[0311] Managing Traffic and Data Generated by the System in the Network

[0312] In an embodiment of the present invention, it is possible that there is more than one node on any platform element, such as a computer. In this case, each node could be assigned a separate port number. Alternatively, if the number of nodes is too large for each to be assigned a separate port number, any system message to that platform element could be sent to a system software daemon. Each node address for a node served by the daemon would then have a part to reach the daemon and an additional part to allow the daemon to forward the message to the appropriate node. Alternatively, the system daemon itself could be directly responsible for handling all messages for the nodes it represents.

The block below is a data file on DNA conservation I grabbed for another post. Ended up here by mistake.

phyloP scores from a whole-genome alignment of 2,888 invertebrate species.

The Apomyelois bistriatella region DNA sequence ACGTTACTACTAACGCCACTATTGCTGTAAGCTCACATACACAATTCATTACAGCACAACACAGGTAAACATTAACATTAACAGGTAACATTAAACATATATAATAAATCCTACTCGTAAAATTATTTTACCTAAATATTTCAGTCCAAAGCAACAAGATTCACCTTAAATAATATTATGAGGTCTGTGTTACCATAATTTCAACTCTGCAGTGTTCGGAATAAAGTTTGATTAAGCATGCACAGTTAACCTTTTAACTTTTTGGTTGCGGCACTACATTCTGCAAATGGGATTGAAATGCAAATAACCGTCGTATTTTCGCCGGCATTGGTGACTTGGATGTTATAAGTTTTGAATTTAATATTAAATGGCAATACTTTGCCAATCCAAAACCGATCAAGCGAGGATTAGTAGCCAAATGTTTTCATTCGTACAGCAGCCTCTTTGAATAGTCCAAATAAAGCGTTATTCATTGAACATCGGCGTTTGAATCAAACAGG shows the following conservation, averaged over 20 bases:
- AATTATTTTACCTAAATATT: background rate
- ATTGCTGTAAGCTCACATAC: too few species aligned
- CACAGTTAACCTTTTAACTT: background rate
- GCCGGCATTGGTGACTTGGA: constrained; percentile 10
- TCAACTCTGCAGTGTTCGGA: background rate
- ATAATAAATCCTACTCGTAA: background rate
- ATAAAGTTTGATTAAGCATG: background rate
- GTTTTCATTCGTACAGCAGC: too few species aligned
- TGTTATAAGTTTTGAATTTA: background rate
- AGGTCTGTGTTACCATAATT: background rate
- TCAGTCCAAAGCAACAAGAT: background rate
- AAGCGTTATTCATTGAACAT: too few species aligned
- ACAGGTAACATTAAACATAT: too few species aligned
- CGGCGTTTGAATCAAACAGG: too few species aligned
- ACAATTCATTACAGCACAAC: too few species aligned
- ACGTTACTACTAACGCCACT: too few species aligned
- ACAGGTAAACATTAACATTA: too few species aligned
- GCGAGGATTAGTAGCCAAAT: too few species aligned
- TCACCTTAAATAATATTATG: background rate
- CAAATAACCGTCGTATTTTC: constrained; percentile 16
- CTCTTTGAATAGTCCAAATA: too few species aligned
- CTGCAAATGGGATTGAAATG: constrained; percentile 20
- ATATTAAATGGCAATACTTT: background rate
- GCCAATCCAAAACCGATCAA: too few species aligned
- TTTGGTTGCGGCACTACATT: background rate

[0313] It is not necessary that the nodes each have means for controlling the storage of data for use in an embodiment of the present invention. For instance, in the case where a system daemon or server handles the sending and receiving of messages for some of the nodes in the system, the daemon or server might control the storage of data on behalf of individual nodes. Each node might be allocated storage in a shared data store and the daemon or server might load and read data on the node's behalf. Although this arrangement is not fully distributed in the sense that every node in the communications network has exactly the same capabilities, such an approach can be efficient.

[0314] Duplicate Identities